Ravens on quest for points

OWINGS MILLS -- In the midst of another identity crisis, the Baltimore Ravens have embarked on a quest for increased scoring. Whether it's through a hard-nosed running game or adjusting a passing game that rarely challenges defenses vertically, something has to be done to resuscitate a drowning offense that ranks second-to-last in the NFL in scoring.

Baltimore (1-2) is averaging 10 points per contest on three touchdowns and three field goals following a 13-3, grind-it-out win over the New York Jets. Oft-criticized, the offensive leaders are making their own blunt assessments of the situation.

"In this league, you can't live on scoring 13 points a game," said wide receiver Derrick Mason, one of the few bright spots with a team-high 21 receptions. "The defense did a great job this weekend, but there has to be a time as an offense where you have to pick it up.

"You're not going to run into too many teams that are down to their third-string quarterback. I feel that we have the talent to put up a lot of points."

Subtle signs of improvement for an offense that ranks 26th in the NFL were evident against the Jets.

There were no sacks allowed for the first time this season. Quarterback Anthony Wright completed 71 percent of his attempts, although he only generated 144 yards and no touchdowns. And the Ravens committed just three penalties after being flagged 18 times in consecutive losses.

"We are not horrible," Wright said. "One of the things that [offensive coordinator Jim] Fassel told us is that the NFL is all about who can get better the fastest. It's not about how you start out, it's about how you end up."

Baltimore rarely attempts many downfield passes with long completions of 32 and 24 yards for an average of 9.6 yards per completion.

Wright is managing the game in terms of handing off and making safe throws for the most part, but has only two touchdowns and four interceptions.

He's been fairly effective on third downs where he ranks fourth in the AFC. Wright has completed 21 of 31 passes on third downs (67.7 percent) for 182 yards, two touchdowns and one interception for a 91.1 passer rating.

Overall, Wright has a 70.5 passer rating to rank 26th in the NFL.

"I can't ask more from my quarterback than what we did the other day in terms of his efficiency," Ravens coach Brian Billick said. "Now, we need to have more productivity when we commit to the run that way and we've got to have more explosive plays down the field.

"The profile we showed is very good, but there's got to be a great deal more if we expect to get where we want to go."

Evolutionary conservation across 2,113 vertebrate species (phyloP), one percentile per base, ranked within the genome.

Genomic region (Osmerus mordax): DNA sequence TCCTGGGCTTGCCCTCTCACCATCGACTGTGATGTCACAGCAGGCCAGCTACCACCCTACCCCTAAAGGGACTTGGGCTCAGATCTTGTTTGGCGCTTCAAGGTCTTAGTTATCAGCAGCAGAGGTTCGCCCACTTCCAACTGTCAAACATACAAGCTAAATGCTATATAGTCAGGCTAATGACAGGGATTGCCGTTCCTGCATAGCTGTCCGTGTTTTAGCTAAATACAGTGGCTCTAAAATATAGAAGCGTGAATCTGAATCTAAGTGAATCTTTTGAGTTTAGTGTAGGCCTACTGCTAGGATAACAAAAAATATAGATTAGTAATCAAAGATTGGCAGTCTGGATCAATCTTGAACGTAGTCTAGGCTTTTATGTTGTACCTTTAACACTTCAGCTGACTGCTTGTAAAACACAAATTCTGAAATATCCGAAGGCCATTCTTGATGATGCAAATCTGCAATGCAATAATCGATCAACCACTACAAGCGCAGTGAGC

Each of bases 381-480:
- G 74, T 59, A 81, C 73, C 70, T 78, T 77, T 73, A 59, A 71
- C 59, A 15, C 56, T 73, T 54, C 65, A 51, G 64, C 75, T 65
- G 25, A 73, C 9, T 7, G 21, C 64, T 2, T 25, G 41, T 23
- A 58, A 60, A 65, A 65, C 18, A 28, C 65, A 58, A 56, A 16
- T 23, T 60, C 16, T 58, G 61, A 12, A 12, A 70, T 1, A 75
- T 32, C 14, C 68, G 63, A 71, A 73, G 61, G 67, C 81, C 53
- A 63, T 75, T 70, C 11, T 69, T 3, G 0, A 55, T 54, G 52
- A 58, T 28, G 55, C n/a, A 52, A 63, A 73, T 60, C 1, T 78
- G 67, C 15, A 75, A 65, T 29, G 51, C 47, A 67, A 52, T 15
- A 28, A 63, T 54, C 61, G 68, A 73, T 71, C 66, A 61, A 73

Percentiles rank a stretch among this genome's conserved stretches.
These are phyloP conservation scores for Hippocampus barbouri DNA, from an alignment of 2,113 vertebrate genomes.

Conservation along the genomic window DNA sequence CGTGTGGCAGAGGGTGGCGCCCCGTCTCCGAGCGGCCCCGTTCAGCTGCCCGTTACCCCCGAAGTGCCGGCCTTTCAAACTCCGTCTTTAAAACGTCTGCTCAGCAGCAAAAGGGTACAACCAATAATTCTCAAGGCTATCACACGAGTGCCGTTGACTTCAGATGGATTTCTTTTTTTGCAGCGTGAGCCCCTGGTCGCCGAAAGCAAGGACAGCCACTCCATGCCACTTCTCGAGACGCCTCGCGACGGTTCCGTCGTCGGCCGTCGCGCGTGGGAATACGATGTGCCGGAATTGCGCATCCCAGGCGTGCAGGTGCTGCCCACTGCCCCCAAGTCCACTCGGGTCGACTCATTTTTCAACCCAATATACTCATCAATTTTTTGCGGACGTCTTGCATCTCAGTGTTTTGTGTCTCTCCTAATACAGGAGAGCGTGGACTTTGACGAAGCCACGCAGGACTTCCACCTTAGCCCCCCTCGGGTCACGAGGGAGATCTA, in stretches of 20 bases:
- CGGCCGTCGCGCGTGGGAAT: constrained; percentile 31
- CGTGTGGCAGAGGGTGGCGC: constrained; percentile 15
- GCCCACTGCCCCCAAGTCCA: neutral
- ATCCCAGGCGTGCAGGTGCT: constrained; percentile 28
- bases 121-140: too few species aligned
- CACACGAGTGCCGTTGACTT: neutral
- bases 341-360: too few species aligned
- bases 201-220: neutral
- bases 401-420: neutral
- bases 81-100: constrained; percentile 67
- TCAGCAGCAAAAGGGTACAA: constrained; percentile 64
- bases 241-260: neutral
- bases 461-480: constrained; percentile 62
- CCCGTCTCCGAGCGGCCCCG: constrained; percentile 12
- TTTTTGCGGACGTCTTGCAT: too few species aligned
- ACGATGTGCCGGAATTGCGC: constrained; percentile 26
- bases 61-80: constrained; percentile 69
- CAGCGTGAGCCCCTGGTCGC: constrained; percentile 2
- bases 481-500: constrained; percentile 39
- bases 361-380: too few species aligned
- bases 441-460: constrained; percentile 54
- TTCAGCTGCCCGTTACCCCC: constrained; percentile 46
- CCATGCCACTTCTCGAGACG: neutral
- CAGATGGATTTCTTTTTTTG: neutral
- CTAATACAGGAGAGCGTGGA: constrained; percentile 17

The running game produced 115 yards against the Jets. On 45 carries, though, Baltimore averaged only 2.5 yards per attempt. The Ravens' running game ranks 29th in the NFL, up from last after two games.

Former Pro Bowl runner Jamal Lewis is trying to regain his stride and timing after an offseason of legal turmoil and rehabilitating his surgically repaired right ankle.

Lewis rushed for 57 yards in the first two games, struggling to get back to the line of scrimmage because of poor blocking. He rushed for a season-high 81 yards on 29 carries against the Jets, but could have gained a lot more.

"I feel like I left some yards on the field, but that game wasn't about getting Jamal Lewis 200 yards, it was about trying to get a win," Lewis said. "That was my main focus, trying to get the ball downhill past the line of scrimmage."

Meanwhile, Wright would love it if coaching staff removed the training wheels and let him air it out to Mason, tight end Todd Heap and rookie Mark Clayton. But he understands the priorities.

"Obviously, we'd like to put up more points on the board, but right now the bottom line is winning games," Mason said. "It's still early. We are not 1-9 or whatever. We have time to get all of the crinkles out of the system and get things exactly where we want to have them."
Ideally, the Ravens will get to a point where Lewis approaches his 2003 NFL Offensive Player of the Year level and the passing game improves from 17th in the league.

"Right now, we are just trying to get the identity of this offense," Wright said. "The profile that we want is a running attack. That is not saying that we can't throw the ball because we can, but the profile of this offense is to be able to run.

"We are just going to do whatever it takes to win. If we have to throw the ball, then we will. If not, then we don't have to. As a quarterback, you want to wing it every time, but it doesn't work that way."

In addition to being a long time contributor to RavensInsider, Aaron Wilson writes for the Carroll County Times in Westminster Maryland.

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